The stage is set: are the courts ordering individual wage claims to be arbitrated while the PAGA case stands and thus “wait and see” if the employee has viable PAGA claims? Perhaps the PAGA representative will simply walk away if you obtain your full recovery through arbitration or settlement.

The Court can suspend the PAGA case because it does not want parallel proceedings that would produce inconsistent results and that may produce some collateral impediment in terms of facts / issues in the PAGA case. The trial court may take the position that it has no jurisdiction over the Arbitration Agreement and the timing of the Arbitration to proceed because it is a matter of separate private agreement between the employer and the employee. The trial court can also expect the PAGA case to be resolved in the course of arbitration, even if that case is still within the jurisdiction of the Court.

The main argument of the defense bar: appealing to the self-interest of overburdened courts dealing with the complexities of multi-party litigation and the self-interest of the PAGA representative. The first fissure in the defense argument: the courts of first instance, until they are relieved by the courts of appeal, must not sacrifice the purpose and direction of PAGA for the sake of administrative efficiency.

“Delivering” the case in parts, especially to a non-judicial official, is a solution, but also a judicial error. It is a common military tactical offensive and now driven by defense: divide and conquer, and the cost of war increases through attrition, but of course, in the name of efficiency.

But “little by little” is one thing and case management is another. It is reasonable to expect a court to control its own procedures to ensure due process and contain the cost and complexity of litigation. It is not yet clear how much restraint and control there may be in PAGA cases, or what law or jurisprudence will support “case management,” even to the potential point of denying that the PAGA case is going forward. The classic Post-Brinker v. The situation for Restaurant Group is if break break violations are so variable from employee to employee that class certification is not indicated. Could and should the same be said for a PAGA case of sanctions?


More trial courts will decide “which goes first”: arbitration of non-PAGA wage claims or PAGA’s case for a civil lawsuit? That question has a very practical touch. If arbitration first, issues are explored by discovery that may well affect the trial court case. It would be the classic “wag the dog’s tail”. Logic would indicate that you dedicate time and energy to the most important problems, and that the small case of individual overtime will be subsumed in an eventual agreement. Or have individual overtime claims dismissed to allow for a pure PAY case. Of course, the simple solution, subject to the client’s consent, is to bring only the “pure PAY” case and, where possible, choose only a “clean” PAY case. That is, do not include low or high risk individual wage and discrimination claims. In addition, Private Attorneys General, that is, Plaintiffs’ attorneys, should focus on those cases that have a high degree of concordance based on a widespread violation of the company. Such was, for example, in the case of Bright v. 99 Cent Only Stores 189 Cal. App4th 1472 (2010) where the failure to provide seating stools at retail checkout stations was the result of a company policy that stools were impractical.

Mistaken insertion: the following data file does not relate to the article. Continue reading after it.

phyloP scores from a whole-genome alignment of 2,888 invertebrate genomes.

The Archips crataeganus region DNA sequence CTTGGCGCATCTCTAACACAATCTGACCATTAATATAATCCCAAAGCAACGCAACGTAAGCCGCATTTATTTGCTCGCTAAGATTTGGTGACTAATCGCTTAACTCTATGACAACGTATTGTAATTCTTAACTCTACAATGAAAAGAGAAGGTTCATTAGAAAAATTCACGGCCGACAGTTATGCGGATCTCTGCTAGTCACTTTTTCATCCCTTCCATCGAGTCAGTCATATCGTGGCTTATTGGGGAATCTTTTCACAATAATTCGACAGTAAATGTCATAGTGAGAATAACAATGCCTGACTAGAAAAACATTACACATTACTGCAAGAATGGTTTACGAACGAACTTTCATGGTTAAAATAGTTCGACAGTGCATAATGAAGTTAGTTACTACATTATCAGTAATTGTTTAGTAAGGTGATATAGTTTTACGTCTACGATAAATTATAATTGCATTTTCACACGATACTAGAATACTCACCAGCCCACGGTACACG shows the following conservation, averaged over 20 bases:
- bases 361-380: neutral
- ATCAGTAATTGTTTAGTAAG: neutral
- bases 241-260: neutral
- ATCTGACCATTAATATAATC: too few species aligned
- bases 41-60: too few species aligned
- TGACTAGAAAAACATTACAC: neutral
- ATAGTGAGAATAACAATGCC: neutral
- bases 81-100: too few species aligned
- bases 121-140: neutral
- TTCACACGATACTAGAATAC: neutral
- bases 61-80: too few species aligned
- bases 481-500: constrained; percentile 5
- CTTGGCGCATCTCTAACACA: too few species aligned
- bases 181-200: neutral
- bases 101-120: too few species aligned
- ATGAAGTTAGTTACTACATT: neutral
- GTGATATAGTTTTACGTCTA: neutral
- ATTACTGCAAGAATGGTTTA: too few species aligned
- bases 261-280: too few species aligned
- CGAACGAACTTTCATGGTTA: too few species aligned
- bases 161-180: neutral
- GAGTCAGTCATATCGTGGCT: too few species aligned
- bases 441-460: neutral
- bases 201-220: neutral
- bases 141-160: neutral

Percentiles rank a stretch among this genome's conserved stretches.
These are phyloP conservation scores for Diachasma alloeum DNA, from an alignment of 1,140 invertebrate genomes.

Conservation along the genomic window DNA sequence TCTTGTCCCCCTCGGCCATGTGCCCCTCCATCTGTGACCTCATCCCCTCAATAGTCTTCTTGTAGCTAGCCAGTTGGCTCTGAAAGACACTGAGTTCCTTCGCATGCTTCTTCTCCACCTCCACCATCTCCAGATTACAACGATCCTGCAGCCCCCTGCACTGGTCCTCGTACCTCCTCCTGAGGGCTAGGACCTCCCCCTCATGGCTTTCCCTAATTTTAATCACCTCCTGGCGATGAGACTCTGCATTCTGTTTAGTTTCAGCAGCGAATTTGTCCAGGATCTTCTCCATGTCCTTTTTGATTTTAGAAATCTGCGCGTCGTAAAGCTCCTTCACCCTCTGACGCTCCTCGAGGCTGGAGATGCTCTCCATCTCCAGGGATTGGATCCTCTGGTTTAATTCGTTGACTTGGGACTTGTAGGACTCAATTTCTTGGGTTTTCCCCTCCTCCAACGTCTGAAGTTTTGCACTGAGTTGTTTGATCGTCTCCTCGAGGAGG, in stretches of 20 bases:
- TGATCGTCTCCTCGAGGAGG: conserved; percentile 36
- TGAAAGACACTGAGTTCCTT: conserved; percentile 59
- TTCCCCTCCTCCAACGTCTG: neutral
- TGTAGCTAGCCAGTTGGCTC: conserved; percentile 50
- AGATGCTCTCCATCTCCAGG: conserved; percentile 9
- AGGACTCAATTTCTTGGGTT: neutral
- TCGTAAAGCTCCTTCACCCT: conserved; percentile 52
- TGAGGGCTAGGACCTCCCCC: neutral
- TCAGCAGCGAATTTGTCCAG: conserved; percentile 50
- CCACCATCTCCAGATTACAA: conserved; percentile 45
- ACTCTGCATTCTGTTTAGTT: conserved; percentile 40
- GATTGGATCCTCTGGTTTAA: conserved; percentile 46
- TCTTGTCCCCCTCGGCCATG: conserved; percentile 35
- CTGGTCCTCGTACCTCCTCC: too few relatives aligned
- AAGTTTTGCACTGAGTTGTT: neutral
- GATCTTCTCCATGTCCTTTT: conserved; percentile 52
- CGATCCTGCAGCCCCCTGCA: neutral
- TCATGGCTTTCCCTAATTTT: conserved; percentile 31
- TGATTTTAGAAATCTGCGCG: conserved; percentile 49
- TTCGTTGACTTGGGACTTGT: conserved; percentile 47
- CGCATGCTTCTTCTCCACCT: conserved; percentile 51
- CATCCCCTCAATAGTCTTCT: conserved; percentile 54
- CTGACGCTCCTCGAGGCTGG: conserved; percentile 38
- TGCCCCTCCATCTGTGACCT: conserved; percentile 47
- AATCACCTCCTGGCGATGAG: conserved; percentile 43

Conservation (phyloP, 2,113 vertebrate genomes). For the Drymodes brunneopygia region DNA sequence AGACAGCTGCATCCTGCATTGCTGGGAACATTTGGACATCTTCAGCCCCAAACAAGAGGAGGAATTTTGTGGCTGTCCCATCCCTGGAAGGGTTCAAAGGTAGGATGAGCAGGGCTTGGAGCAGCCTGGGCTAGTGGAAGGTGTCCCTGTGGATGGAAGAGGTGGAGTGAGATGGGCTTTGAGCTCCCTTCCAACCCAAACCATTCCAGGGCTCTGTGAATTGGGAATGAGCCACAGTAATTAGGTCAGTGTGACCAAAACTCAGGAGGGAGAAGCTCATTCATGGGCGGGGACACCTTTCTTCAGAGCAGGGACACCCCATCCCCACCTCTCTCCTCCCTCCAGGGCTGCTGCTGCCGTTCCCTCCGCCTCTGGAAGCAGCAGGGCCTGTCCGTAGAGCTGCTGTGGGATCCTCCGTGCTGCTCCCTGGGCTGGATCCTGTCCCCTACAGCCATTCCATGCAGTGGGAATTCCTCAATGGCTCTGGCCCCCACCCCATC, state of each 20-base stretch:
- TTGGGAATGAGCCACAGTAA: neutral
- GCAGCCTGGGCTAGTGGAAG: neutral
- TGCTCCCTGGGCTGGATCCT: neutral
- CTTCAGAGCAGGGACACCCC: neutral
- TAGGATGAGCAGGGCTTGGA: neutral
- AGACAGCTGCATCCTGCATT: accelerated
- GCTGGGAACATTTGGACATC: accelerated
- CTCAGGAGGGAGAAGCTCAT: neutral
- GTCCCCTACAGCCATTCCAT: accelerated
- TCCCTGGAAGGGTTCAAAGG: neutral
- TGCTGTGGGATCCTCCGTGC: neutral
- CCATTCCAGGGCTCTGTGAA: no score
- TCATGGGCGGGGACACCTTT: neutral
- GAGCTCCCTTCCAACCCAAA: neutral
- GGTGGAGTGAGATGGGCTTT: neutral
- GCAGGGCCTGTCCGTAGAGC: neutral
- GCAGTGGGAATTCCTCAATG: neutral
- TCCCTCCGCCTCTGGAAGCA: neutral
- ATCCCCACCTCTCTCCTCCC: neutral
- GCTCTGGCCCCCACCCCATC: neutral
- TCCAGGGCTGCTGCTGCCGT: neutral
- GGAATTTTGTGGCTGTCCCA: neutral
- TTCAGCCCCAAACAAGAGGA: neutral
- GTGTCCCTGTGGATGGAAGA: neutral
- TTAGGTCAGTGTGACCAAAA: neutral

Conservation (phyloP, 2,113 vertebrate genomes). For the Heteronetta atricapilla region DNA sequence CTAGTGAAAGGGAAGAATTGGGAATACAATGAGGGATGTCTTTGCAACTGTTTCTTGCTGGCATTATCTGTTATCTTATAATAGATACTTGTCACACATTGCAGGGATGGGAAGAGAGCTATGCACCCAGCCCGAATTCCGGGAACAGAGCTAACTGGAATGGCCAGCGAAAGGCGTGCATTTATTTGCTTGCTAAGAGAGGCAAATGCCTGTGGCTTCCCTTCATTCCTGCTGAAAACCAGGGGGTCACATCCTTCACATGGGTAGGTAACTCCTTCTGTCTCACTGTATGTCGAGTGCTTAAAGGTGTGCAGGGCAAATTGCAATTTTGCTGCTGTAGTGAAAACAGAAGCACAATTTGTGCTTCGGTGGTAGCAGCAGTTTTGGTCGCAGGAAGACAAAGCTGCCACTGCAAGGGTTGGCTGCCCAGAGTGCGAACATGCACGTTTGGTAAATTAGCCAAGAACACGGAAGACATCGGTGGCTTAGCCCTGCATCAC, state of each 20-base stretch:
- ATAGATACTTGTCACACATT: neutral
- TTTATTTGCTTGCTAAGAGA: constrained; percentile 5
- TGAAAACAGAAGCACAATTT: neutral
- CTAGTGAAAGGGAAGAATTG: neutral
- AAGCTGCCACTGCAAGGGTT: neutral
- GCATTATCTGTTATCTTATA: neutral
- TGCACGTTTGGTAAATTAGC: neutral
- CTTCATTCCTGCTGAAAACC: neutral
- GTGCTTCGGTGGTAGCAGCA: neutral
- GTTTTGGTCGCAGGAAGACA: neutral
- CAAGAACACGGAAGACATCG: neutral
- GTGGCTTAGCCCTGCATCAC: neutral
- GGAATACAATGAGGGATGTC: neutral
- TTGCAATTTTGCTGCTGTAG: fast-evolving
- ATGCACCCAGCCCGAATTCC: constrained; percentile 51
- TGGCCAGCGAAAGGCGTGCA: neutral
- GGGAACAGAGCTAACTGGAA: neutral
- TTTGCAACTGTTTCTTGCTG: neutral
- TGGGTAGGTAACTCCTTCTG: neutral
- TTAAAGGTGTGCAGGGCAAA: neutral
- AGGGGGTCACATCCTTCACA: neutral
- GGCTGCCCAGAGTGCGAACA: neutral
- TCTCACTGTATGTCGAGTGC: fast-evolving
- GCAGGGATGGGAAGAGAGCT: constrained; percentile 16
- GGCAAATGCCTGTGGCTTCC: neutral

Courts will devise their own case management rules that will be less than strict class action certification procedures, but more than full freedom to litigate the matter as a one-party case. Experienced attorneys already handle these types of “complex” cases and will likely use complex multi-party litigation guidelines to control the costs and scope of discovery, and to come up with quick and efficient ways to resolve interim backlogs in litigation. But I also predict that the California Supreme Court will resolve the final character of these disputes as “for the public good” and as if they were brought forward by the state’s elected Attorney General. The result will be unsatisfactory for the plaintiff or the bar of the defense, but it will allow the PAGA cases to be heard and concluded quickly without the impediment of Arbitration or some variation of the Class Action Certification procedures.


Greed, in the paraphrased words of Adam Smith, is what makes the world go round. The defense bar appears to denigrate both the intelligence and foresight of the California legislature by stating that this is not a “private attorney general” case, but a “get rich act” of the plaintiffs’ attorneys. Well that’s fine, but that’s surely incidental to the real incentive of the PAGA statutes: an incentive for employers to change their operations to comply with the law with each press release of another verdict for employees. If employers want to close PAGA cases, let them comply with the law.